By Dr Peter Knight
The relationship between academia and artistic practice is in flux, and in my view that’s one of the reasons why the space in which they meet is an exciting place to be working. I undertook two postgraduate degrees in music both of which had an emphasis on practice-based approaches.
I completed a Masters of Music Performance at the Victorian College of the Arts in 2005 focusing on my experience of playing music and issues around optimal performance, and a Doctor of Musical Arts (DMA) at Queensland Conservatorium in 2011. Each was transformative for me.
My Doctorate dug deeper into my artistic process and the relationship between improvisation and composition and I focus, in these paragraphs, on this doctoral research. At the time I enrolled, I had recently begun to get very interested in electronics. This interest stemmed from a desire to extend myself as an improviser, to open up new possibilities as a composer, and to also to create new possibilities as a collaborator. Many of my friends at the time were involved in contemporary theatre and dance, and I wanted to get involved in what they were doing.
I made a very conscious decision, when I began my DMA, to try to use it to move my practice forward; to create the space to try new ideas and to develop new modes of making music. I also wanted to take the time, as an early mid-career practitioner, to reflect upon, and make some conscious decisions about, where I was headed as an artist. I believed that being more fluent across electroacoustic modes of music-making would open up these possibilities. I was right, and I now spend a good part of my time creating electronic and electroacoustic scores for theatre, dance, and film.
I began with the following research questions: How do composition and improvisation intersect in my practice as composer and improvising trumpeter? How can laptop electronics broaden my music practice and how can I further integrate it into my practice? How can extended trumpet techniques and trumpet preparations broaden my practice? How do my cultural context and personal biography influence my practice? What does my cultural context reveal about my music? What does my music reveal about my cultural context?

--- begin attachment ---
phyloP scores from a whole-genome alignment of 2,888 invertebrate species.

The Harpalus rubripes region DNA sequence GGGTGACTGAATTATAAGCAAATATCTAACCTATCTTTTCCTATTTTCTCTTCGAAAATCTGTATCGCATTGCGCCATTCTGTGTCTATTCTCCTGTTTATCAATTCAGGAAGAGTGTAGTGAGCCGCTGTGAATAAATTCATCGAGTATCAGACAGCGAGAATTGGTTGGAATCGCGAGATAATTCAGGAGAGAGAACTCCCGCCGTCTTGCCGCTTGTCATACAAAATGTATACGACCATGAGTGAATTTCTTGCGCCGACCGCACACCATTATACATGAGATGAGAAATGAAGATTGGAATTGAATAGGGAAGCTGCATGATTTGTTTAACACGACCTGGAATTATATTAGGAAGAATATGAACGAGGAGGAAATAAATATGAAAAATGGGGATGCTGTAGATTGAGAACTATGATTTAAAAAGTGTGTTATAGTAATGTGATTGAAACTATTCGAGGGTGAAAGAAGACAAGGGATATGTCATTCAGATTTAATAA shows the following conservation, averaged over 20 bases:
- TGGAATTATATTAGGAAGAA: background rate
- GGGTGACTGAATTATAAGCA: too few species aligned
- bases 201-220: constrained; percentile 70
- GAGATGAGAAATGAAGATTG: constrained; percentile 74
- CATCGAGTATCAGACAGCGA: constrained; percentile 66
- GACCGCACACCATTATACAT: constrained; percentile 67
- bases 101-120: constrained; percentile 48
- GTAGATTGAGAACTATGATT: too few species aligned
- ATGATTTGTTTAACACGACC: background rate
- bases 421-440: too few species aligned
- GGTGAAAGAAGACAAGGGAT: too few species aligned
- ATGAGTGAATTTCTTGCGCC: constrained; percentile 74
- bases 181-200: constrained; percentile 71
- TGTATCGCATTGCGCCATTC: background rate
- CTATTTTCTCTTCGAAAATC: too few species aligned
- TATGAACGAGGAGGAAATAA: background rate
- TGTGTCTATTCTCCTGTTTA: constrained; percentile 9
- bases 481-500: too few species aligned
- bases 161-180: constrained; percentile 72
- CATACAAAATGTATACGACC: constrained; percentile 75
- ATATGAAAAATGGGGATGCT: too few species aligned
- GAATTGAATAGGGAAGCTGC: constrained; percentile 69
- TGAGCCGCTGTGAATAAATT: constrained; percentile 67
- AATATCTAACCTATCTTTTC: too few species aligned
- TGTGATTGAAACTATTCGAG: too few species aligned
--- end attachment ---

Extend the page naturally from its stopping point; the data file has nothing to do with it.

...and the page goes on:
These are perhaps the kinds of questions many musicians ask themselves instinctively. They are in part the kinds of questions that drive artistic practice. However, articulating and formalising them in an academic context was useful. It drove me to seek out artists and researchers who had tackled similar questions and it led me to a range of responses that in turn helped me develop a more focused path as a composer and performer.
My DMA research opened up the space for this development through the creation of two projects: A suite of solo works for trumpet and electronics, and a suite of works for sextet (trumpet/electronics, contra-bass clarinet, prepared piano, percussion, bass, and drum kit). The exegesis that describes the creation of these works reflected on their development and, through the integration of auto-ethnographic approaches, contextualised them both culturally and biographically.
I kept a journal during my DMA research and reading back on a 2010 entry seems to capture how my DMA contributed to my artistic thinking and practice:
“I’ve been tracing back through the work that began nearly four years ago. Listening, reading, flicking through scores. And it’s remarkable just how far my thinking and my practice has come in that time. Of course it is hard to be concise about the uncertainty I felt in the early stages of this project – much easier to write about things you know than about things you don’t know. But I can say that during the course of this research I have moved from uncertainty towards, not exactly its opposite, but at least towards a greater awareness of the strands of thinking, history and culture that shape my practice.
This growth of awareness has taken unexpected twists and has coalesced in surprising ways but it has been a transformative process for me, and I feel like it has expressed itself in some worthwhile music. And surely it is in this symbiosis – existing between practice and reflection – that the value of this kind of work really resides, as well as in the sharing of the connections that may arise from it.” (Peter Knight Journal entry 5/12/2010)
As this journal entry suggests, my artistic practice greatly benefitted from the time taken to reflect and to develop new skills in the context of doctoral studies. The creation of courses such as the DMA offered at the Queensland Conservatorium offer the possibility for artists to take the time and space to open up possibilities and to dig deep into ideas. They also give us the chance to record process and experience, and to add to a body of work that will, in time, help to describe for others what it is that we do.
Dr Peter Knight is a trumpet player, composer, and sound artist based in Melbourne. He is also the Artistic Director of the Australian Art Orchestra. His DMA research is available as an iBook via his website